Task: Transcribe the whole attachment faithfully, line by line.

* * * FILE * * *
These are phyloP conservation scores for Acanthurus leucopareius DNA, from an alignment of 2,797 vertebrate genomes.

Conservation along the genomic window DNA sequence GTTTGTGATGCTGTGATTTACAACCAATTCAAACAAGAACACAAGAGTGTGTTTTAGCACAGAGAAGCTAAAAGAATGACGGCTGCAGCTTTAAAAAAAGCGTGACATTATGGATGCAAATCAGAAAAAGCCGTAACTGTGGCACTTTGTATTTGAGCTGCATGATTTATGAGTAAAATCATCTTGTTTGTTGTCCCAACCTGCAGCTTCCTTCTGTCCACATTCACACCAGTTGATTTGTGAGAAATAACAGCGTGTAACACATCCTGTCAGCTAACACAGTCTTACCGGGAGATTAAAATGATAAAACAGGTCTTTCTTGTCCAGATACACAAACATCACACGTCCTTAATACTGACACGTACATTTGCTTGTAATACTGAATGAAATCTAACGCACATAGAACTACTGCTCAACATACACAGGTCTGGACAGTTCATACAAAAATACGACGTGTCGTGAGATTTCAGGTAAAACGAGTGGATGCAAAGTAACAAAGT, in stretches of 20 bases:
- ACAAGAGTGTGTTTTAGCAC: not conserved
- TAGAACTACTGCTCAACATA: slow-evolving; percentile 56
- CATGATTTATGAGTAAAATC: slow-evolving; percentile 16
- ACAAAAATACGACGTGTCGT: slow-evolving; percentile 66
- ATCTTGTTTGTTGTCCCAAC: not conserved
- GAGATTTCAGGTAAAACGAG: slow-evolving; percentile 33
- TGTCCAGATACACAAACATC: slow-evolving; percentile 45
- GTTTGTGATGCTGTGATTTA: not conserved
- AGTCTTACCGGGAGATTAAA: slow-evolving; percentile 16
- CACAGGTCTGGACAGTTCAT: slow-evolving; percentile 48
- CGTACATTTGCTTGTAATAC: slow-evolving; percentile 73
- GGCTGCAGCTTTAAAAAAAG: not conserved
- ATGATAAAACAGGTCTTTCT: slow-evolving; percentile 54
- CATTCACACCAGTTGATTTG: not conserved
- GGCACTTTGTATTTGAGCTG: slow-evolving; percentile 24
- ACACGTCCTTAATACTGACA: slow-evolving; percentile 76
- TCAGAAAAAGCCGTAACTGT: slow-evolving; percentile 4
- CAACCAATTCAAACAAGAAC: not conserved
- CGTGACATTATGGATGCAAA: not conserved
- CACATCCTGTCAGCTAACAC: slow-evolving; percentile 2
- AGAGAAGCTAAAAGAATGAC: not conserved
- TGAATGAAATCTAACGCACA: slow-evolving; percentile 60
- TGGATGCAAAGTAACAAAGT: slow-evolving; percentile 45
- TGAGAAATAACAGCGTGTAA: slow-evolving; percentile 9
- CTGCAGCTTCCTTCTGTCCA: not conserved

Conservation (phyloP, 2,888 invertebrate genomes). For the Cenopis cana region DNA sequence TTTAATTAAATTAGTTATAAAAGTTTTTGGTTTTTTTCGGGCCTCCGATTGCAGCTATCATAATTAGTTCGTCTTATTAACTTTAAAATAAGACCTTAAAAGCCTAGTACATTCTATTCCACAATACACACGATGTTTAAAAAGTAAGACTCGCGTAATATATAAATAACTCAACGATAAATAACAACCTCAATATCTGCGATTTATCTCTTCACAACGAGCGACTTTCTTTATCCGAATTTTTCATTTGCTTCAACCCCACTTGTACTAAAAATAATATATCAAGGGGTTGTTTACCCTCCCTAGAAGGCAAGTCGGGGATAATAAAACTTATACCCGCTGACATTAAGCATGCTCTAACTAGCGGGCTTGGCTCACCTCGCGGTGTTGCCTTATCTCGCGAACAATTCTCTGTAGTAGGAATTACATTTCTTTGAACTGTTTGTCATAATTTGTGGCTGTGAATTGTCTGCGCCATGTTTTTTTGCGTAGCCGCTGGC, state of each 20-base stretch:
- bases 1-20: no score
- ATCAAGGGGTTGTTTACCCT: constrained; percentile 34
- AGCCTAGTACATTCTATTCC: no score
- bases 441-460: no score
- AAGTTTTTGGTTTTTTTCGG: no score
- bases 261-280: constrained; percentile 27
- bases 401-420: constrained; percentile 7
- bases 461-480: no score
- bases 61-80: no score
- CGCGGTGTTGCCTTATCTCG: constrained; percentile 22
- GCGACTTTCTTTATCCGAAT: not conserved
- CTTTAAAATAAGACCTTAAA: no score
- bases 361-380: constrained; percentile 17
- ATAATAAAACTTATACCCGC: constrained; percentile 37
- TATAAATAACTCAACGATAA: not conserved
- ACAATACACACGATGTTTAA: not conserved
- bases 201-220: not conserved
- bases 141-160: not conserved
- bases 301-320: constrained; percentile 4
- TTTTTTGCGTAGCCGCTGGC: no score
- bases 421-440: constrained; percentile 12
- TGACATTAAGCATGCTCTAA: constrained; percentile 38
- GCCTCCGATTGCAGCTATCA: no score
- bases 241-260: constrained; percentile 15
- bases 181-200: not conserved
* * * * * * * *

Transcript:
These are phyloP conservation scores for Acanthurus leucopareius DNA, from an alignment of 2,797 vertebrate genomes.

Conservation along the genomic window DNA sequence GTTTGTGATGCTGTGATTTACAACCAATTCAAACAAGAACACAAGAGTGTGTTTTAGCACAGAGAAGCTAAAAGAATGACGGCTGCAGCTTTAAAAAAAGCGTGACATTATGGATGCAAATCAGAAAAAGCCGTAACTGTGGCACTTTGTATTTGAGCTGCATGATTTATGAGTAAAATCATCTTGTTTGTTGTCCCAACCTGCAGCTTCCTTCTGTCCACATTCACACCAGTTGATTTGTGAGAAATAACAGCGTGTAACACATCCTGTCAGCTAACACAGTCTTACCGGGAGATTAAAATGATAAAACAGGTCTTTCTTGTCCAGATACACAAACATCACACGTCCTTAATACTGACACGTACATTTGCTTGTAATACTGAATGAAATCTAACGCACATAGAACTACTGCTCAACATACACAGGTCTGGACAGTTCATACAAAAATACGACGTGTCGTGAGATTTCAGGTAAAACGAGTGGATGCAAAGTAACAAAGT, in stretches of 20 bases:
- ACAAGAGTGTGTTTTAGCAC: not conserved
- TAGAACTACTGCTCAACATA: slow-evolving; percentile 56
- CATGATTTATGAGTAAAATC: slow-evolving; percentile 16
- ACAAAAATACGACGTGTCGT: slow-evolving; percentile 66
- ATCTTGTTTGTTGTCCCAAC: not conserved
- GAGATTTCAGGTAAAACGAG: slow-evolving; percentile 33
- TGTCCAGATACACAAACATC: slow-evolving; percentile 45
- GTTTGTGATGCTGTGATTTA: not conserved
- AGTCTTACCGGGAGATTAAA: slow-evolving; percentile 16
- CACAGGTCTGGACAGTTCAT: slow-evolving; percentile 48
- CGTACATTTGCTTGTAATAC: slow-evolving; percentile 73
- GGCTGCAGCTTTAAAAAAAG: not conserved
- ATGATAAAACAGGTCTTTCT: slow-evolving; percentile 54
- CATTCACACCAGTTGATTTG: not conserved
- GGCACTTTGTATTTGAGCTG: slow-evolving; percentile 24
- ACACGTCCTTAATACTGACA: slow-evolving; percentile 76
- TCAGAAAAAGCCGTAACTGT: slow-evolving; percentile 4
- CAACCAATTCAAACAAGAAC: not conserved
- CGTGACATTATGGATGCAAA: not conserved
- CACATCCTGTCAGCTAACAC: slow-evolving; percentile 2
- AGAGAAGCTAAAAGAATGAC: not conserved
- TGAATGAAATCTAACGCACA: slow-evolving; percentile 60
- TGGATGCAAAGTAACAAAGT: slow-evolving; percentile 45
- TGAGAAATAACAGCGTGTAA: slow-evolving; percentile 9
- CTGCAGCTTCCTTCTGTCCA: not conserved

Conservation (phyloP, 2,888 invertebrate genomes). For the Cenopis cana region DNA sequence TTTAATTAAATTAGTTATAAAAGTTTTTGGTTTTTTTCGGGCCTCCGATTGCAGCTATCATAATTAGTTCGTCTTATTAACTTTAAAATAAGACCTTAAAAGCCTAGTACATTCTATTCCACAATACACACGATGTTTAAAAAGTAAGACTCGCGTAATATATAAATAACTCAACGATAAATAACAACCTCAATATCTGCGATTTATCTCTTCACAACGAGCGACTTTCTTTATCCGAATTTTTCATTTGCTTCAACCCCACTTGTACTAAAAATAATATATCAAGGGGTTGTTTACCCTCCCTAGAAGGCAAGTCGGGGATAATAAAACTTATACCCGCTGACATTAAGCATGCTCTAACTAGCGGGCTTGGCTCACCTCGCGGTGTTGCCTTATCTCGCGAACAATTCTCTGTAGTAGGAATTACATTTCTTTGAACTGTTTGTCATAATTTGTGGCTGTGAATTGTCTGCGCCATGTTTTTTTGCGTAGCCGCTGGC, state of each 20-base stretch:
- bases 1-20: no score
- ATCAAGGGGTTGTTTACCCT: constrained; percentile 34
- AGCCTAGTACATTCTATTCC: no score
- bases 441-460: no score
- AAGTTTTTGGTTTTTTTCGG: no score
- bases 261-280: constrained; percentile 27
- bases 401-420: constrained; percentile 7
- bases 461-480: no score
- bases 61-80: no score
- CGCGGTGTTGCCTTATCTCG: constrained; percentile 22
- GCGACTTTCTTTATCCGAAT: not conserved
- CTTTAAAATAAGACCTTAAA: no score
- bases 361-380: constrained; percentile 17
- ATAATAAAACTTATACCCGC: constrained; percentile 37
- TATAAATAACTCAACGATAA: not conserved
- ACAATACACACGATGTTTAA: not conserved
- bases 201-220: not conserved
- bases 141-160: not conserved
- bases 301-320: constrained; percentile 4
- TTTTTTGCGTAGCCGCTGGC: no score
- bases 421-440: constrained; percentile 12
- TGACATTAAGCATGCTCTAA: constrained; percentile 38
- GCCTCCGATTGCAGCTATCA: no score
- bases 241-260: constrained; percentile 15
- bases 181-200: not conserved